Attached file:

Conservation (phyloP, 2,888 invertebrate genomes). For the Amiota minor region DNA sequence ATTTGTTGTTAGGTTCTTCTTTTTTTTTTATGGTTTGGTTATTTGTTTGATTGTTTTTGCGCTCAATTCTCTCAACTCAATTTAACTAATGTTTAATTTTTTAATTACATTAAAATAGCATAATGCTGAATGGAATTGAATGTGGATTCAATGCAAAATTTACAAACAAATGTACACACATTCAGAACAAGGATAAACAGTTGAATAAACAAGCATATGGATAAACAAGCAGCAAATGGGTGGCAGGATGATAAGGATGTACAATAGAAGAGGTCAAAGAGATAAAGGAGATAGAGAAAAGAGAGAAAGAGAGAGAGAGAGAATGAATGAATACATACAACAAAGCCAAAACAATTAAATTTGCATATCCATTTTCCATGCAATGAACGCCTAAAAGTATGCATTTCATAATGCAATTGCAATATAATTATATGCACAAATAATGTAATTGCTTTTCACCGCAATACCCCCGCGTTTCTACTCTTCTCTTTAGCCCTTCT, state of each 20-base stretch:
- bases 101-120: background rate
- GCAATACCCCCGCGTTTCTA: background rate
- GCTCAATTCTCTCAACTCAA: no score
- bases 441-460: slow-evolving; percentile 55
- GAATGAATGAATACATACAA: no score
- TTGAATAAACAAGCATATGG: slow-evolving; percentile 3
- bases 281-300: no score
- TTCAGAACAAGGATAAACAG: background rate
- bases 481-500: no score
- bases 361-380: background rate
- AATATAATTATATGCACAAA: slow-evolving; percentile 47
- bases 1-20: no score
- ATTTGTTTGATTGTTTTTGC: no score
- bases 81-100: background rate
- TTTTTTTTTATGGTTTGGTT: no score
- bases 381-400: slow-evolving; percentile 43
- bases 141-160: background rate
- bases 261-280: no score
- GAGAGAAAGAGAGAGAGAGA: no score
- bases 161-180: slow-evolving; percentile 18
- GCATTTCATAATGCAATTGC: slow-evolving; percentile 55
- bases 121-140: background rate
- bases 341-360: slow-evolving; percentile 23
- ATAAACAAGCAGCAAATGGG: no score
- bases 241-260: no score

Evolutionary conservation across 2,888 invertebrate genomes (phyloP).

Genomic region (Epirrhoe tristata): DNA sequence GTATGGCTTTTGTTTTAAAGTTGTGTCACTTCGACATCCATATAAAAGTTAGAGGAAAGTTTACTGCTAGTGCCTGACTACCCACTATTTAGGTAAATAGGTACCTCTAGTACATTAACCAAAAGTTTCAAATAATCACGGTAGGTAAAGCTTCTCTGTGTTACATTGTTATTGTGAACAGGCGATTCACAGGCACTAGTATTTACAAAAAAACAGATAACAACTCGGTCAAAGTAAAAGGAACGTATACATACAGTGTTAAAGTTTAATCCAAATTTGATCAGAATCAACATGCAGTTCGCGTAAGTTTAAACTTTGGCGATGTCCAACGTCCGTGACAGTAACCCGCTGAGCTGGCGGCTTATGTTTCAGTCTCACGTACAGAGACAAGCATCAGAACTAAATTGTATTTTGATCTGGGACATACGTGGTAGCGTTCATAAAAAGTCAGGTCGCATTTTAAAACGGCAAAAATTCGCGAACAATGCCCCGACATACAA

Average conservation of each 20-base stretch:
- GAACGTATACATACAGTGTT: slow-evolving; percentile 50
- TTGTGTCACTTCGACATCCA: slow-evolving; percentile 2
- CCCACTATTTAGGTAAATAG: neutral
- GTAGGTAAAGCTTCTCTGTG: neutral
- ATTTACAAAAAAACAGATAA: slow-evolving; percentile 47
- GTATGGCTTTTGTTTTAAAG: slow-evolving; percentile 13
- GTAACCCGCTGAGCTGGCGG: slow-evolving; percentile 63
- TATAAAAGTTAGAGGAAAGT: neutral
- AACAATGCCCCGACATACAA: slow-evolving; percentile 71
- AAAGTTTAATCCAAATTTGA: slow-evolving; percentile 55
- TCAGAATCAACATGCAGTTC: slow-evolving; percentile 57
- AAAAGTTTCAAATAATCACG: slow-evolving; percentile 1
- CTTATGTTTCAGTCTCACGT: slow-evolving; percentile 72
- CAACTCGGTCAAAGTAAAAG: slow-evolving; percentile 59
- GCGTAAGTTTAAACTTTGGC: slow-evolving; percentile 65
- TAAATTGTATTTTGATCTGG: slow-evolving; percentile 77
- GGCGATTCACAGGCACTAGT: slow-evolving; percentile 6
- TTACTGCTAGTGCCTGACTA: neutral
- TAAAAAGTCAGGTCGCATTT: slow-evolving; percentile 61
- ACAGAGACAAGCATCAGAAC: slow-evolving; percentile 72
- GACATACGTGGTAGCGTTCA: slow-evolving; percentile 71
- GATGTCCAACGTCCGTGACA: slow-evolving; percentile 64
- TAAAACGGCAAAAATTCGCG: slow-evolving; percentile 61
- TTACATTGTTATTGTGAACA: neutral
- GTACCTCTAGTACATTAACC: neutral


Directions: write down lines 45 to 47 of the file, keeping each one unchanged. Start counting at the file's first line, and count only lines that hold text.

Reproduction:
- TAAATTGTATTTTGATCTGG: slow-evolving; percentile 77
- GGCGATTCACAGGCACTAGT: slow-evolving; percentile 6
- TTACTGCTAGTGCCTGACTA: neutral